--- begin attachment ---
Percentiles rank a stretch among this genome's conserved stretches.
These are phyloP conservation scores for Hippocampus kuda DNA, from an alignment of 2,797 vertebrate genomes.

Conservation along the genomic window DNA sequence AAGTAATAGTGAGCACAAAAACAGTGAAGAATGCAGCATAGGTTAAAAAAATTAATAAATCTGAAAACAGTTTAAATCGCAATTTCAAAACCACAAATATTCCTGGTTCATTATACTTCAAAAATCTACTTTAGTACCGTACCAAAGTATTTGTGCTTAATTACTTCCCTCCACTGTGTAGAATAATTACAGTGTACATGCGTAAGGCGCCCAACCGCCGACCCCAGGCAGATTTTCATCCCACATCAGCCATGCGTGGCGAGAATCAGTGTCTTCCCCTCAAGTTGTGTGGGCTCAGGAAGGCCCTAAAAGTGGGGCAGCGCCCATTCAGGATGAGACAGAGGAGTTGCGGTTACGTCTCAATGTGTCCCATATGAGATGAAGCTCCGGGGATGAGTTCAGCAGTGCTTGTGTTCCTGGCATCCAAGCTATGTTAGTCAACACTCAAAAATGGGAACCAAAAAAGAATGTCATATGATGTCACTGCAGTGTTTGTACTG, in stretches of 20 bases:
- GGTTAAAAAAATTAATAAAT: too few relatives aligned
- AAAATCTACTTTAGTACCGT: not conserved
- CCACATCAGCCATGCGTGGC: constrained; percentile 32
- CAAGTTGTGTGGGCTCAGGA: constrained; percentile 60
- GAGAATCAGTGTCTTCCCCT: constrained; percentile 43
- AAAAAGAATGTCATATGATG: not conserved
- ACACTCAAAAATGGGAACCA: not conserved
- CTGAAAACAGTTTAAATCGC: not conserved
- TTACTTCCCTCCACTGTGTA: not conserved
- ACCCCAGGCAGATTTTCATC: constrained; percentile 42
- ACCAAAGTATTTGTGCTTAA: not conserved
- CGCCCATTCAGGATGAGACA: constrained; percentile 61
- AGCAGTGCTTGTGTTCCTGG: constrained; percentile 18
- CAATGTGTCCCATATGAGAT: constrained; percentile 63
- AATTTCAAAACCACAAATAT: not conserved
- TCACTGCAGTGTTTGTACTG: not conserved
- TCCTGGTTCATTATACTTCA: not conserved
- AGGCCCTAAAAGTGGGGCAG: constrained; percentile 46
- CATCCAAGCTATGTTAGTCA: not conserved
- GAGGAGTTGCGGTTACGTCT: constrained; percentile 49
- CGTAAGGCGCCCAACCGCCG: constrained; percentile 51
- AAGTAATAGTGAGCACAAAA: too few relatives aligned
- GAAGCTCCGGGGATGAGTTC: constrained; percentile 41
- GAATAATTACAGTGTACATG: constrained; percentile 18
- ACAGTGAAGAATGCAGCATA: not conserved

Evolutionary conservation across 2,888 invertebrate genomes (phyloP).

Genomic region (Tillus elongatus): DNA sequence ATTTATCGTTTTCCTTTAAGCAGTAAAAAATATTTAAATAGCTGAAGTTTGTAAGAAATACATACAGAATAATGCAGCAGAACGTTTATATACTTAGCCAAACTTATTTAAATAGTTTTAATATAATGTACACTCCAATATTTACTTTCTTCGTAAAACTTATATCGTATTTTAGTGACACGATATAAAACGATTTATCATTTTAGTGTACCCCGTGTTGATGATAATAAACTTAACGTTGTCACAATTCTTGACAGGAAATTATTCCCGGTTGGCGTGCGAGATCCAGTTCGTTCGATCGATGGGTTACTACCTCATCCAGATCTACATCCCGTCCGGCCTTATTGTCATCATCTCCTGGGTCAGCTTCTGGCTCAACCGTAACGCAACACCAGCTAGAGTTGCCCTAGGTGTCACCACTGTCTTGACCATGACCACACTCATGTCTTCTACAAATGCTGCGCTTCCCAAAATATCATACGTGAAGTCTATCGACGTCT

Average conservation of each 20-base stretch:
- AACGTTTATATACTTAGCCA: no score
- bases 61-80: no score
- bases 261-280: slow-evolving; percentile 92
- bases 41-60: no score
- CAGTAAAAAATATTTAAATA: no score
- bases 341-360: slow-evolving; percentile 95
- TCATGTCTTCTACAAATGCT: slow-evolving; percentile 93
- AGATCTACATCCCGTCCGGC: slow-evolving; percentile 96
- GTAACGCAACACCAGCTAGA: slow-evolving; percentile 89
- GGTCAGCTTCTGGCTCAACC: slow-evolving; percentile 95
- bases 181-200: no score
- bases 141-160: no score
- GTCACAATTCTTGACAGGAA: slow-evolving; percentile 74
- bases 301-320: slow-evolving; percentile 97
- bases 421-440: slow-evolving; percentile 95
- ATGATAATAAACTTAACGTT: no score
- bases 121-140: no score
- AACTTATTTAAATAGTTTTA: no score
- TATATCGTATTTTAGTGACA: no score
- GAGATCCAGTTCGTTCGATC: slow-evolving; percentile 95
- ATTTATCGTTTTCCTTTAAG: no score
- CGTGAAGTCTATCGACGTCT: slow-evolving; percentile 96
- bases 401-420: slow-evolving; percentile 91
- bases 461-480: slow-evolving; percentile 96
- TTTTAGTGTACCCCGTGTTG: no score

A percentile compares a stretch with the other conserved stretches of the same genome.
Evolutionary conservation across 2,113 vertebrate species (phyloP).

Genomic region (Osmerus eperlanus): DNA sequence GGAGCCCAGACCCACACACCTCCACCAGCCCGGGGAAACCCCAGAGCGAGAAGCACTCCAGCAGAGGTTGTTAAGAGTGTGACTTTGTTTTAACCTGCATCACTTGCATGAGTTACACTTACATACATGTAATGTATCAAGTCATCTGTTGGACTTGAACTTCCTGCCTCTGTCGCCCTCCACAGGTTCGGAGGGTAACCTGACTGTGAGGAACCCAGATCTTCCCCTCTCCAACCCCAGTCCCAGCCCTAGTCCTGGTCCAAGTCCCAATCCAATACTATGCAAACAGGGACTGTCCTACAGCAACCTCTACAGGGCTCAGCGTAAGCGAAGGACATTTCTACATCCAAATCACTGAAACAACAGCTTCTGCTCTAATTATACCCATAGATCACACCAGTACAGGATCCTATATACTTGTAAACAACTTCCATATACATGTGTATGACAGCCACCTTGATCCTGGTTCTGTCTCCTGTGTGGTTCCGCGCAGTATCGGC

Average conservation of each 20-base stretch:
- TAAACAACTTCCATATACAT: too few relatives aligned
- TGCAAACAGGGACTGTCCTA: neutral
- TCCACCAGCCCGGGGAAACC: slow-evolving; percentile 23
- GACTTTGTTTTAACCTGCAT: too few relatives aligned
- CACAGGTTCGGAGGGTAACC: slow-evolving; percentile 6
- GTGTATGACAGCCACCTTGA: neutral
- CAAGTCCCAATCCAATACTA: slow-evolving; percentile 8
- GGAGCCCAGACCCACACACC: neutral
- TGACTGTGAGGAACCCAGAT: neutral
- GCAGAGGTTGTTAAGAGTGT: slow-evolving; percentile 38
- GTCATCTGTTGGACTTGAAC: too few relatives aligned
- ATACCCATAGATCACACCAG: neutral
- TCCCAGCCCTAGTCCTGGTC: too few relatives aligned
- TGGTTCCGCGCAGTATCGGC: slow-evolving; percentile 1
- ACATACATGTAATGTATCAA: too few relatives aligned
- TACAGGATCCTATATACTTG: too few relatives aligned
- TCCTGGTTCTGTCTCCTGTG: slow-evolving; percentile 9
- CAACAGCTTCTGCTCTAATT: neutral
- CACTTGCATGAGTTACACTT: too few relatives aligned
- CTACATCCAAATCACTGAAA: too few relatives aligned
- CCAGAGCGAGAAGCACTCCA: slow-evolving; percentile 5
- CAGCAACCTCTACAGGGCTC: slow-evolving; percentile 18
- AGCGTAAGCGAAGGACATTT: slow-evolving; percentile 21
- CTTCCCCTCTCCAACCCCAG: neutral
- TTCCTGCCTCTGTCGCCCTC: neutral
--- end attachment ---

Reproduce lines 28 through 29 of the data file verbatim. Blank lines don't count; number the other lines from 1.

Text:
- ACAGTGAAGAATGCAGCATA: not conserved

Evolutionary conservation across 2,888 invertebrate genomes (phyloP).